IDEA co-founder disembowels Ken Miller’s strawman
|April 21, 2006||Posted by scordova under Intelligent Design, Courts|
If Miller ever makes an appearance in a public event to criticize ID, during the Q&A session, IDers should call him into account for why he misrepresented Michael Behe’s ideas under oath in Kitzmiller vs. Dover.
Casey Luskin, IDEA co-founder and attorney at the Discovery Institute, exposed the misrepresentations which Miller used in the trial. These misrepresentations were used by Judge Jones to unjustly criticize Michael Behe and Scott Minnich’s testimony.
Here is the link: Do Car Engines Run on Lugnuts?
For example, in a debate in the Fall of 2005 at the American Enterprise Institute (organized by former IDEA member Joe Manzari), Miller equivocated the term “functional”. Miller quoted Behe:
An irreducibly complex system cannot be produced directly (that is, by continuously improving the initial function, which continues to work by the same mechanism) by slight, successive modifications of a precursor system, because any precursor to an irreducibly complex system that is missing a part is by definition nonfunctional.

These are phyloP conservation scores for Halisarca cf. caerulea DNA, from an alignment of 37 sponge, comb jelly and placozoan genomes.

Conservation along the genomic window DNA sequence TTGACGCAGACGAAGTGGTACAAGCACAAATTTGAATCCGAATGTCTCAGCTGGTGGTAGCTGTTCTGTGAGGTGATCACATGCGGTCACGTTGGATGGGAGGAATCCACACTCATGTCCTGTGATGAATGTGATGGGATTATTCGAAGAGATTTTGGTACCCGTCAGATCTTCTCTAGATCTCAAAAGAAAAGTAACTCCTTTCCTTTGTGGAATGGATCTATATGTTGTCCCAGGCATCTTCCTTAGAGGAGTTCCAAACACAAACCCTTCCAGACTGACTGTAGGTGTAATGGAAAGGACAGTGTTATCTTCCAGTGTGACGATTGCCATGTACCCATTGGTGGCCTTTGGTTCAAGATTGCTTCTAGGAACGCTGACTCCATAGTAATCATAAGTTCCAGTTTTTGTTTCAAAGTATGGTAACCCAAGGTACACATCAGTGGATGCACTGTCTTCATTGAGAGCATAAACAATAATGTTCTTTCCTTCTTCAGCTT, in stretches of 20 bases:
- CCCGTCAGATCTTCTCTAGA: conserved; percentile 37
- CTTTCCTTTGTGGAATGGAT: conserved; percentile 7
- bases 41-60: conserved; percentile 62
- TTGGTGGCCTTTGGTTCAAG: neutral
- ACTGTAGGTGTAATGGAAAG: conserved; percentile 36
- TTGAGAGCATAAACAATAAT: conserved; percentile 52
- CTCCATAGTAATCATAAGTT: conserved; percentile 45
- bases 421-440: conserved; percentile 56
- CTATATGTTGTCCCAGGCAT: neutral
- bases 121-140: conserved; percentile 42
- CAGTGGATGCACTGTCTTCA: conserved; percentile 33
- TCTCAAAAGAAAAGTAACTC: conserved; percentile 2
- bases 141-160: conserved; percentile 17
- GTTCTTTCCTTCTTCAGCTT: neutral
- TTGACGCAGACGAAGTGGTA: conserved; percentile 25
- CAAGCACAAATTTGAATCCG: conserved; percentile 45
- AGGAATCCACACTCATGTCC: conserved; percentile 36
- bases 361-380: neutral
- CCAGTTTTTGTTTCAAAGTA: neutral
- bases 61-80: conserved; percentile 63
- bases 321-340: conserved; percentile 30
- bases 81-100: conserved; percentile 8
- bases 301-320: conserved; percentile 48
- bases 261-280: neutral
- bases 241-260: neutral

Miller then equivocated the word “functional” in that debate. Miller said the type-III secretory system (TTSS for short, and has 1/4 of the proteins of the flagellum) is functional, therefore it demonstrates functional precursors are conceptually possible, therefore Behe is wrong.
But Behe was referring to the function of the flagellum, not the function of the TTSS. Miller used The Fallacy of Equivocation.
Paul Nelson in that debate pointed out Miller misrepresented Behe, but Nelson was really too polite. He did not take Miller to task for his outright misrepresentations, strawman arguments, and falsehoods. Nelson was far too polite and softly said, “That’s not what Behe meant,” and let it go at that.
Too bad DaveScot and I weren’t there as we would not have been so courteous. But now that Miller has committed this misrpresentation under oath, IDers should never let him off the hook for doing so. Never! “Ken, why do you knowingly repeat these equivocations and misrepresentations of Behe’s ideas. Behe has repeatedly pointed out you are mischaracterizing his postion. So why do you persist doing so, and why did you do so under oath?”
Here is material to help one deal with the Ken Miller strawman arguments. Casey Luskin shows how to disembowel such strawmen.
A pictorial summary of Luskin’s paper.
this is Behe’s arch:
this is Miller’s strawman version of Behe’s arch:
this is what happens to Miller’s straman version of Behe’s arch when the strawman version is subject to critical scrutiny: